Battery Recycling Bill
Texas is currently undergoing a huge change regarding the recycling of single-use and rechargeable batteries. The Texas Legislature is analyzing a law that mandates the battery manufacturers to take back and recycles them. Should the battery recycling bill pass, it would be the first-ever in the country to cover both single-use and rechargeable batteries.
According to HB 3153, all the members of the battery industry in Texas will be legally required to create and publicly offer a program that allows for the takeback of batteries and their recycling. The type of batteries is not limited to rechargeable or single-use in the bill. The consequences of non-compliance and refusal to participate in the program will lead to a prohibition of selling batteries within the whole state.
The bill states that the plans of designing and implementing the recycling and takeback program are to be submitted to the Texas Commission on Environment Quality by the manufacturers (or any stewardship organizations that may be working on behalf of the manufacturers). The Texas Commission on Environment Quality will then analyze and evaluate the presented plans before offering their approval on them or requiring any modifications that they see fit in the plans. The components of the plans that the bill mandates are:
The Requirements of the Bill
- The public outreach activities that the manufacturers will engage in for educating businesses and individuals as well to market and increase awareness about their offerings.
- A framework for electronics recycling that will include the details of the operations, processes, procedures, and practices that the battery manufacturing companies will perform to either recycle or safely dispose of batteries.
- A list of the manufacturers that will participate in the programs.
- The goals and objectives of the plans.
- A list of the locations in the state where the manufacturers will collect or take back the batteries from the buyers.
The May 5th Hearing of the Bill
In the hearing that took place on May 5th, the House of Representatives Committee on Environmental Regulation did not approve the bill, but it could still be approved during the next legislative session to take place in 2017. The bill’s delay was decided upon after a suggestion, indicating that this battery recycling bill should be studied some more as there is a single state, Vermont, that has set up a program like this, was brought forward and agreed upon.
Testimonies About the Proceeding
Anderson shared his thoughts about the proceeding by saying, “Some think the bill goes too far, while others think it fails to go far enough. It’s really trying to create a framework for an agreed-upon bill between industry, between the battery manufacturers.”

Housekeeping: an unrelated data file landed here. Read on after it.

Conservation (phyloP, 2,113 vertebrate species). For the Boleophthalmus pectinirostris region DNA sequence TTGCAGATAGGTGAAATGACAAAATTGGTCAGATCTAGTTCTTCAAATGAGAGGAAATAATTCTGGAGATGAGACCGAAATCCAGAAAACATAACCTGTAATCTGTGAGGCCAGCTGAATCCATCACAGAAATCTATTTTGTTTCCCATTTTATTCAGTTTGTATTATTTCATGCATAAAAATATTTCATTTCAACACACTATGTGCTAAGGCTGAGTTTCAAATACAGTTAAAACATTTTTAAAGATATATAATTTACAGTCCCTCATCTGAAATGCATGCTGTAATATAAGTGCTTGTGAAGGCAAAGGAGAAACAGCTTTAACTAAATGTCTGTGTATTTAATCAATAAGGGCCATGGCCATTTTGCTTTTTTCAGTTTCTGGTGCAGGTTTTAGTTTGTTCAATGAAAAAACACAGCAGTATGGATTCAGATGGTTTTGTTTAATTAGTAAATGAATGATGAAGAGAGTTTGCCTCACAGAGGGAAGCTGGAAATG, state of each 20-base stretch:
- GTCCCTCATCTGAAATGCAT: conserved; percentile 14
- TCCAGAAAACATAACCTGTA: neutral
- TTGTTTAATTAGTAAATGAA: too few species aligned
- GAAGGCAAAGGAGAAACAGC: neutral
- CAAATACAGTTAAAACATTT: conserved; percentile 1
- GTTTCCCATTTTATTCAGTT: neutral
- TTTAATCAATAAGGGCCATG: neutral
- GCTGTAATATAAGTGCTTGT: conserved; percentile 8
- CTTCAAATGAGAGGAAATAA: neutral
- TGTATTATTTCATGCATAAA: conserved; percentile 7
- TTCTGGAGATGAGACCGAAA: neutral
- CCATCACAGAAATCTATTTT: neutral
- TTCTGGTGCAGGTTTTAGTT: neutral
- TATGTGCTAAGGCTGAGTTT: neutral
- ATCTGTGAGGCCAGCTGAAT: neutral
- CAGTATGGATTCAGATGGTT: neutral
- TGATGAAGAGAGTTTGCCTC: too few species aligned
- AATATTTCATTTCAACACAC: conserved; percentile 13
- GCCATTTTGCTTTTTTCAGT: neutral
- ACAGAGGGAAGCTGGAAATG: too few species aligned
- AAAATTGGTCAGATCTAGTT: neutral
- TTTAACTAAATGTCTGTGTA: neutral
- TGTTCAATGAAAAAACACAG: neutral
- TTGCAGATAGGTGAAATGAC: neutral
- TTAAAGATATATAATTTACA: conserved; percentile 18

Robin Schneider, executive director of the Texas Campaign for the Environment, stated, “If conservative Republicans in Texas are advocating for battery recycling, legislatures all across the country have the green light to do this. Even if the legislation doesn’t pass the first time around, it provides impetus and some leverage for other legislatures to also get on board with this issue.” He further added, “We continue to show in Texas that producer takeback recycling is not a partisan issue, and there’s strong support for conservative Republicans for this policy.”
Another advocate of the bill stated, “The Texas Legislature’s serious consideration of a law mandating takeback and recycling for all household batteries sends a signal to other states considering the same.”
Not to forget, Rick Perry, an ex-governor, signed into law two separate bills that were presented in the Texas House of Representatives. The first was to establish extended-producer responsibility pertaining to computers. It was presented in 2007 by a GOP representative. The second, presented and passed in 2011, was the same in nature but for televisions.
If passed, this battery recycling bill would show great enhancements in the recycling of batteries safely and efficiently. Here at CompuCycle, we continue to support new bills and laws, helping to reinforce any electronic recycling advancements for both consumers and manufacturers. We are one of the most active and responsible electronic recycling companies that safely dispose of batteries and other IT equipment. We support the reuse of electronics and make efforts to raise awareness about the matter.
Whether there are specialized battery recycling companies or recyclers that accept all kinds of electronics, like CompuCycle, they should be compliant with all the local and international laws, regulations, and standards. The problem of e-waste has been rapidly increasing for the past two decades, which requires the states to address the issues and speed up their law-making efforts pertaining to e-recycling. The federal lawmakers have unfortunately fallen way behind in the matter, and hopefully, we will soon see some action from them as well.